I also think there is a strong trend right now to bring back some of the competency in skill development and being able to assimilate it into a team format. In other words, I think coaching at AAU is improving and strengthening. I think they have credentials. I think they are legitimate, a lot of them. In the end, it’s up to the parent to determine, what is my kid going to get out of this?
JM: There have been changes also in play style and positions. In modern basketball, the center can be very, very different from the center from the 90s, 80s or before. How different are the positions? How different are the players physically and in their skill sets at those positions?
Mark Edwards: I think what you see is a lot of the positions are becoming interchangeable. Even the post position, they’ll flash people to post up and flash people to the basket now. They still have big, dominant inside players, but they’re all agile.
The other thing you’re seeing is a lot of players who would have been designated as post players moving out to the perimeter, because they’ve got shooting skills, and they’ve got quickness and agility. They’re not confined to one position.
But, you can say the big guy is not as major now as in the days of (Wilt) Chamberlain, (Bill) Russell and people like that, and that’s probably true. But I still think if Wilt Chamberlain were in today’s league, they would find a use for him. I don’t think those guys have diminished that far.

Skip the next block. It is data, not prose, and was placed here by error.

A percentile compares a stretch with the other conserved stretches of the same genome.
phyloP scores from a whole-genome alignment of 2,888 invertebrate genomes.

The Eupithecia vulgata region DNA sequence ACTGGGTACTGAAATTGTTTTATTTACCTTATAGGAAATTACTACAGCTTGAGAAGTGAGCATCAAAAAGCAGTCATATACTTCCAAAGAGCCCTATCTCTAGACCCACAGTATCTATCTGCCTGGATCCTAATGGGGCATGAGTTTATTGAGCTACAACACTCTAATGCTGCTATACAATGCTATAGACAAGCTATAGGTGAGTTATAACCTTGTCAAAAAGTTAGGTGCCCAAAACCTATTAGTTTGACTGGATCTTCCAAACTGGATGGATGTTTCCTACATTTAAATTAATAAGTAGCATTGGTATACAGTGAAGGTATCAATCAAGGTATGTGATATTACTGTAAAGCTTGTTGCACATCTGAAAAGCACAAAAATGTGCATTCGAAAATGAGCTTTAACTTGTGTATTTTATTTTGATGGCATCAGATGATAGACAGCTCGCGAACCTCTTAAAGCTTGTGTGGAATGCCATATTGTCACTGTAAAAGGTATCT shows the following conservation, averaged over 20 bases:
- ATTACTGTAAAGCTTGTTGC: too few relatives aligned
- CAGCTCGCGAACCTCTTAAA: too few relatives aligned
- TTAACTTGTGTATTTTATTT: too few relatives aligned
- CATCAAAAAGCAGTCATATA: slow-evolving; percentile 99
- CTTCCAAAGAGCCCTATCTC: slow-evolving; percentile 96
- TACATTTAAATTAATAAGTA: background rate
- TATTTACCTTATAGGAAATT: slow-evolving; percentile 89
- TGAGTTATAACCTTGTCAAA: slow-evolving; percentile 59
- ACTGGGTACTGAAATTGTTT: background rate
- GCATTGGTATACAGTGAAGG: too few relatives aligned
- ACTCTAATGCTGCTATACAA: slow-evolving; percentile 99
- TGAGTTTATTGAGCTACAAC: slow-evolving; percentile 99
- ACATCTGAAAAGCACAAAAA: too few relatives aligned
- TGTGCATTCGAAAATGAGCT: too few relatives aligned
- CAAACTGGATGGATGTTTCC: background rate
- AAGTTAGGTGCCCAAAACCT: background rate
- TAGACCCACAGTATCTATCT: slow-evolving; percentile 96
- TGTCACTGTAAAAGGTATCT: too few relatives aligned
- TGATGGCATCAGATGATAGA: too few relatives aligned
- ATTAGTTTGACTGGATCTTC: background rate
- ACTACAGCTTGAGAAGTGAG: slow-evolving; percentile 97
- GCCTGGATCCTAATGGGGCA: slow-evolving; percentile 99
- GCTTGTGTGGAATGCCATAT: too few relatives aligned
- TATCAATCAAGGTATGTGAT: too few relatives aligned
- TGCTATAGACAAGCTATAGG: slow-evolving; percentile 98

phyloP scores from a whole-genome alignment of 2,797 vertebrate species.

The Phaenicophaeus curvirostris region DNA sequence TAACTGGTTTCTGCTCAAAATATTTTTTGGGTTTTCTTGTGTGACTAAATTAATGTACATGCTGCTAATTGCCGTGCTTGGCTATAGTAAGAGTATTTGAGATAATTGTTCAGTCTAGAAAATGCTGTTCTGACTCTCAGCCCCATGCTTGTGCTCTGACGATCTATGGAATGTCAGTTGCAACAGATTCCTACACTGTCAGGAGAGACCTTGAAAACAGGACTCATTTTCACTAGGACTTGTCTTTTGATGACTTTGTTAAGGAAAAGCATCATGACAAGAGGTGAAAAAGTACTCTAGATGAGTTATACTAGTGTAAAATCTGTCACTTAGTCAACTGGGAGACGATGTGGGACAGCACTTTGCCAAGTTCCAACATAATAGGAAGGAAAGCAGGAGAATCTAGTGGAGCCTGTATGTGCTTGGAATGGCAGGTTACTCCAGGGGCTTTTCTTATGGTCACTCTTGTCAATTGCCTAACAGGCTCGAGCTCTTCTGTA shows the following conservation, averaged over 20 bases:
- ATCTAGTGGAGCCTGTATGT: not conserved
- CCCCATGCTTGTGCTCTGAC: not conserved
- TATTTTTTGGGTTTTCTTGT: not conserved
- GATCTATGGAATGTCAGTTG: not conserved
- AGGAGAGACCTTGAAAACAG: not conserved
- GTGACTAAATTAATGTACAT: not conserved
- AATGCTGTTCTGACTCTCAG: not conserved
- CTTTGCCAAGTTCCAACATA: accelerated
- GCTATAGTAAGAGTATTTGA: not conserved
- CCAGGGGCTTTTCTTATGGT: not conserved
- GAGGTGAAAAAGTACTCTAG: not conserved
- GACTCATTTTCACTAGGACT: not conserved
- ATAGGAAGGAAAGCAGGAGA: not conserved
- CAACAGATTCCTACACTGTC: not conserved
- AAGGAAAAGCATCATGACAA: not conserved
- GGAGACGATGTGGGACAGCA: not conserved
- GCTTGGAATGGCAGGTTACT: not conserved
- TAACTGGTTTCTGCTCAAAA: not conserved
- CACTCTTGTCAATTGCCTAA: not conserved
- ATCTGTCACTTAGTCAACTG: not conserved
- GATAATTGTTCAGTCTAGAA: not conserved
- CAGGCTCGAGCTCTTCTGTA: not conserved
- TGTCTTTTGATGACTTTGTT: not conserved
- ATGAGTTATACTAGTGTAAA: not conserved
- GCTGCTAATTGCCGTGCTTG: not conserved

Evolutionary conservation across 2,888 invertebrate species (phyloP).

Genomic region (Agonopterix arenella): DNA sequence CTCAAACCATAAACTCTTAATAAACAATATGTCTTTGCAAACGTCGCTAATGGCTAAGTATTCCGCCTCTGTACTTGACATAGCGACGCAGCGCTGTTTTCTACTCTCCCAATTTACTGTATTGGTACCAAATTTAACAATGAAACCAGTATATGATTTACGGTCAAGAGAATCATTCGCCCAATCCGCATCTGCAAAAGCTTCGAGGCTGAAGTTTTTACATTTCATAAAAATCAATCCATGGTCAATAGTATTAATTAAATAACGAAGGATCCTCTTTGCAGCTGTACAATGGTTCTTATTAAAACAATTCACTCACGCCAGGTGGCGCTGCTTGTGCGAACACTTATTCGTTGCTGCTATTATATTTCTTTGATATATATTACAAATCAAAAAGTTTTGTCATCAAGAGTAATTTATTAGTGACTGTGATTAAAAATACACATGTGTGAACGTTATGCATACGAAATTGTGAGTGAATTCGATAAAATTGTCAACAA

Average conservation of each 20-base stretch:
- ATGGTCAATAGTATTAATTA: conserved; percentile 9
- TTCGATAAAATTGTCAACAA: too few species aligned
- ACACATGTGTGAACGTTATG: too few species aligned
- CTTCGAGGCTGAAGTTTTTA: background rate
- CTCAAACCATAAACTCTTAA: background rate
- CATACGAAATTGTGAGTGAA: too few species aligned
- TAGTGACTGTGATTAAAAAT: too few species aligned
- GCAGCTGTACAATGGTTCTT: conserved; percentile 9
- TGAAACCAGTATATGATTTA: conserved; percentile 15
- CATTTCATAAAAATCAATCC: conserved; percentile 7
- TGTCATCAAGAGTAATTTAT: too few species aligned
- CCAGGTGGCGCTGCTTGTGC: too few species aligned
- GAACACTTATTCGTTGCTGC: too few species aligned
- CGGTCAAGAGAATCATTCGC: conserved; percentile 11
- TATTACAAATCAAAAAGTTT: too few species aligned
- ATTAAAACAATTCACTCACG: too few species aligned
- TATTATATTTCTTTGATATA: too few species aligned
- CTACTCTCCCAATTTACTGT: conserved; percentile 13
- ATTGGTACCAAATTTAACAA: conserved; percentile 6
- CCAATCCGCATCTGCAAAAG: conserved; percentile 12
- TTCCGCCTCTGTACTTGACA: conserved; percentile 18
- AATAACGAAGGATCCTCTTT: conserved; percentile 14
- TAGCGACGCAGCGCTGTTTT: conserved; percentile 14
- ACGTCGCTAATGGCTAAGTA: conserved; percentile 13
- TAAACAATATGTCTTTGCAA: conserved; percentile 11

JM: A guy like Wilt Chamberlain will find his spot. A guy like Bill Russell will find his spot. And there are players in college and in pro who are that archetype of player who are still successful right now. But guys who are 6-foot-9 and taller are not automatically told they’re going to the block, the ball will be entered to them, they’ll put up a hook shot, rebound, and that’s their job. How much of this do you think is related to the availability of skill development now compared to when you were growing up or even 30 to 40 years ago?
Mark Edwards: That’s why you’re seeing what you’re seeing today. When I was in fifth grade, you learned just to dribble and you learned to shoot the ball. You didn’t learn how to dribble and shoot. It was basic skills, it wasn’t combined skills. Today, thse 6-foot-9 guys, when they’re little kids and have some innate ability, they’re being taught all the skills. They’re learning not just hot to dribble but how to beat somebody off the dribble.
That’s why some of these schools are offering scholarships at kids who are freshmen in high school, because they can see that potential. That never used to happen. Recruiting didn’t start until the end of the summer of your junior year, so you were recruited as a senior.